Stonyfield is the official yogurt of the 119th Boston Marathon, fueling the runners and crowd in its native New England. A celebrator of healthy foods and healthy families, Stonyfield selected several inspirational bloggers who are moms and runners to form the 2015 Team Stonyfield. As part of their participation, the bloggers and Stonyfield will run in support of Girls on the Run, a national program that inspires third- through eighth-grade girls to be healthy and confident using a running curriculum.
“Girls on the Run envisions a world where all girls know and can activate their limitless potential, said Suzanna McCloskey,” Girls on the Run representative. “During the program, girls learn critical skills to navigate their lives with joy and confidence. And by completing the 5k that concludes the program, they experience, firsthand, that big things are possible when you keep moving forward!”
Run Like a Mother founder Megan Searfoss is serving as coach of Team Stonyfield, providing training guides, diet tips, and more, all available on the Stonyfield blog. Author of “See Mom Run,” a 5k training guide for busy moms, Megan has raced in over 20 marathons, including three Boston Marathons, and operates the Run Like a Mother 5k race series comprised of 10 events nationwide. Megan’s unique training plan emphasizes running for specific amounts of time instead of distance, making it easy for moms to schedule training sessions around work and family.
The bloggers comprising Team Stonyfield include mom runners from across the country, including women from as far as Utah, as well as local New Englanders. Team Stonyfield members include Angela Bekkala of Happy Fit Mama, Jill Whitaker of Jill Will Run, Tina Haupert of Carrots N Cake, Rachel Steffen of Running Rachel, Laura Peifer of Mommy Run Fast, and Bethany Meyer of Another Mother Runner.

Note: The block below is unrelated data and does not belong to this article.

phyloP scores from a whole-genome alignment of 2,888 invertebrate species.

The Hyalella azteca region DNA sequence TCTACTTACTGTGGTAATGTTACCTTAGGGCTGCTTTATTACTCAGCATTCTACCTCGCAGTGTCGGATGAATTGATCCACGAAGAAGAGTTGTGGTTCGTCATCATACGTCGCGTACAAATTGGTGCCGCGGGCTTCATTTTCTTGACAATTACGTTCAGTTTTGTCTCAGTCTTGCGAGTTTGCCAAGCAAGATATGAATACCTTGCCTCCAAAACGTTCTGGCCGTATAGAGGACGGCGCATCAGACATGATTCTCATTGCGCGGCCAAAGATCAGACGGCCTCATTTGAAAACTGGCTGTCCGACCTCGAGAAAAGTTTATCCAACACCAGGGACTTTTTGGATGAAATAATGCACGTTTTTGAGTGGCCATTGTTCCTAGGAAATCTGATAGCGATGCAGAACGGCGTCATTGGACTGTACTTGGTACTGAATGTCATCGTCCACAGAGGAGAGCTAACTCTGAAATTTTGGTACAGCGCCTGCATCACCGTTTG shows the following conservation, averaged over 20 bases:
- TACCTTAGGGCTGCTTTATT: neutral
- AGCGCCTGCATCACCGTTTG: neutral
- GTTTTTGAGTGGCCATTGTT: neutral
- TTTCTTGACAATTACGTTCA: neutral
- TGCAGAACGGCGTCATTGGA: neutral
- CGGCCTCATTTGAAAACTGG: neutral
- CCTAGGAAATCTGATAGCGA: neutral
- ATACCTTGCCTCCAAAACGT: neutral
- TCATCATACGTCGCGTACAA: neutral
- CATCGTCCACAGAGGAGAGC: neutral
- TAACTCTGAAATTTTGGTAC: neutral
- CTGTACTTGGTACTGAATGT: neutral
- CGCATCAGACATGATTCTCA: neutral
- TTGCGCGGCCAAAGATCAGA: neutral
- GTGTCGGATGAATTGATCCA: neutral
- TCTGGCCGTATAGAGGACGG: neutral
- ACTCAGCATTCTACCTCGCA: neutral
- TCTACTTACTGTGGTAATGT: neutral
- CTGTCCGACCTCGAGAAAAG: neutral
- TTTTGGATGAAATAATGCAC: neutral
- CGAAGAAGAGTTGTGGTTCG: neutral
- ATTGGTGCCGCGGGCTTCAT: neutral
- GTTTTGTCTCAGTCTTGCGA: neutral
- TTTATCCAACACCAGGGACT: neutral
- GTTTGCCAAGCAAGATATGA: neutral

Premium New Zealand Ora King salmon has been recognized as one of the world’s most sustainable.
Following a year-long assessment process, a report released on Monday by Monterey Bay Aquarium’s globally respected consumer guide, Seafood Watch®, has rated New Zealand’s marine-farmed salmon, including Ora King salmon, as “Green,” meaning it is a “Best Choice” for consumers.
Seafood Watch is produced by the independent conservation organization Monterey Bay Aquarium Foundation and is the authoritative consumer guide on sustainable seafood in North America.
New Zealand King Salmon is the first and only ocean-farmed salmon to have achieved the Green/Best Choice rating from Seafood Watch.
The ratings are a strong endorsement of New Zealand King Salmon’s sustainability credentials.
Ora King is raised by The New Zealand King Salmon Company in the South Island’s Marlborough Sounds in a country that is “characterized by strong (aquaculture) management systems and pristine marine and freshwater ecosystems,” the guide says.
New Zealand King Salmon CEO Grant Rosewarne says aquaculture makes a major contribution to relieving pressure on the world’s fisheries. “We have been highlighting for some time that our industry equals sustainable jobs and healthy, mindful eating,” he explained, “and the report supports what Kiwi salmon farmers have long maintained.”
Ora King salmon was launched in the U.S. market in 2012. Two decades in the making, Ora King is a specific breed of salmon raised especially for the premium restaurant trade.
Chef Matt Lambert of the Michelin-starred Musket Room restaurant in New York City has visited the Ora King farms on many occasions. He said, “The Seafood Watch ‘Best Choice’ rating confirms something I’ve believed since my first visit to the farm. When a product comes from such a pristine environment, and is treated with the utmost respect, the end result will always be fantastic. Ora King salmon is that kind of product. It makes my job easier and more enjoyable.”